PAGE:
This thesis elaborates on the construction of a user-friendly epidemic model for the Dengue disease and the analysis of parallelization methodologies for this model. In detail, this thesis investigates, implements and examines:
This thesis has two main goals: First, to construct an epidemic model for the Dengue disease and provide this as a user-friendly tool. Second, to investigate the parallelization methodologies for the generated model in terms of implementation effort and achieved speedup/acceleration.
The resulting model is a multi-layer host SIR + vector SI CA (Cellular Automata) model with births/deaths, environmental, climate and population data parameters. Input data is integrated with normalization and feature scaling techniques. Population dynamics are simulated using Moore neighborhood based commuting micromovements. The model is highly scalable regarding the population sizes and the level of detail. The most influencing factor on the speed of simulation is the size of the grid. The ratio mosquito/human count per cell, was the most important factor for the disease spread. The infection dies out in most cases, if this ratio decreases below 0.05, as also noted by the literature .
The parallelization technique applied on the CA model is "Data Parallelism"[53, 54]. We investigated and optimized the performance of computationally intensive simulations, by using parallelization on CPU (Central Processing Unit) and GPGPU (General- Purpose computing on Graphics Processing Units) resources. Speed up gains using CPU and GPU parallelism with the STL
CPU parallelization with Intel TBB is recommended if a quick way to increase performance is required. The TBB template library provides ready-to-use and threadsafe algorithms and requires minimal thread management. Existing object-oriented serial C++ source code can easily be transformed into parallel TBB code. GPGPU parallelization with Cuda is recommended in cases if "as fast as possible" batch executions are needed. The added benefit of the GPGPU approach for this model will increase in the future with additional model features and calculations. The downside is the requirement to change the algorithm logic, transform object oriented code to lower level languages and the need for specialized debugging and profiling tools.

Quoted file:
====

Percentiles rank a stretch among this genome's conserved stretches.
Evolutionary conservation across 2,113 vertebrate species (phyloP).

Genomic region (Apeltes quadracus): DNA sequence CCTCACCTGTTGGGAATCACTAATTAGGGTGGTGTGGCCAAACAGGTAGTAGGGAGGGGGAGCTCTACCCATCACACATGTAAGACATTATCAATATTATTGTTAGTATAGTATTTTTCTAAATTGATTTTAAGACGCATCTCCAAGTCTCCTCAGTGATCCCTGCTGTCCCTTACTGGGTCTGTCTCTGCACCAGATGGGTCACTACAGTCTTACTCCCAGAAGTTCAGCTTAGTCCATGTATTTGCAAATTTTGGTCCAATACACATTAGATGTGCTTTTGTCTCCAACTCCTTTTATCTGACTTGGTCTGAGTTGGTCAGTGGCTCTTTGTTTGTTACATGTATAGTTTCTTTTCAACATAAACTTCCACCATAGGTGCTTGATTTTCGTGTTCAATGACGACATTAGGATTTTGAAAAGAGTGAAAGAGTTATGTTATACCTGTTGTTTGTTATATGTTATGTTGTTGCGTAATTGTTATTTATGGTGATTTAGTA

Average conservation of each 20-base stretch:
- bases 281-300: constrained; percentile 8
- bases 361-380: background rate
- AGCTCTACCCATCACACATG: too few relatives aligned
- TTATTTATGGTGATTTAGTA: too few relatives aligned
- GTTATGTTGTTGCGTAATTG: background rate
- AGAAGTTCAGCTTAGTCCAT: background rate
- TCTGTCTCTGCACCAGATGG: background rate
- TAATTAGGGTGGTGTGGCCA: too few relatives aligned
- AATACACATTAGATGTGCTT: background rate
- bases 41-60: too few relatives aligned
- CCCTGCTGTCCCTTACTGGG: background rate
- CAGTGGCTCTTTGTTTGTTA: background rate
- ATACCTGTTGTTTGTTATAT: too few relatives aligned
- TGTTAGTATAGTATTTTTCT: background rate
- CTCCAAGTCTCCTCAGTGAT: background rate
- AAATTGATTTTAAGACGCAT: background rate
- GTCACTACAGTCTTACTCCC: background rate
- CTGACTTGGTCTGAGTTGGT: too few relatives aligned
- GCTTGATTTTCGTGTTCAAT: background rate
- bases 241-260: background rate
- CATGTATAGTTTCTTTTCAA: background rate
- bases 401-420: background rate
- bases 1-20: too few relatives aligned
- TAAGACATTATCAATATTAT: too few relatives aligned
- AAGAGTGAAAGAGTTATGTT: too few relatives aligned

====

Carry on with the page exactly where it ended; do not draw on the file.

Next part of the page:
Dengue, Epidemic Modelling, Stochastic Cellular Automata, Spatial Model, Parallelization, GPGPU
Konstantinos Theodorakos, 2016, Modelling of Stochastic Compartmental Spatio - Temporal Epidemic Simulations with Cellular Automata and acceleration with CPU and GPGPU parallelism. M.Sc. thesis, Faculty of Science, University of Antwerp.
Email: firstname.lastname@example.orgFaculty of Science Department of Mathematics and Computer Science University of Antwerp Campus Groenenborger, Groenenborgerlaan 171 2020 Antwerpen, Belgium, Antwerp Belgium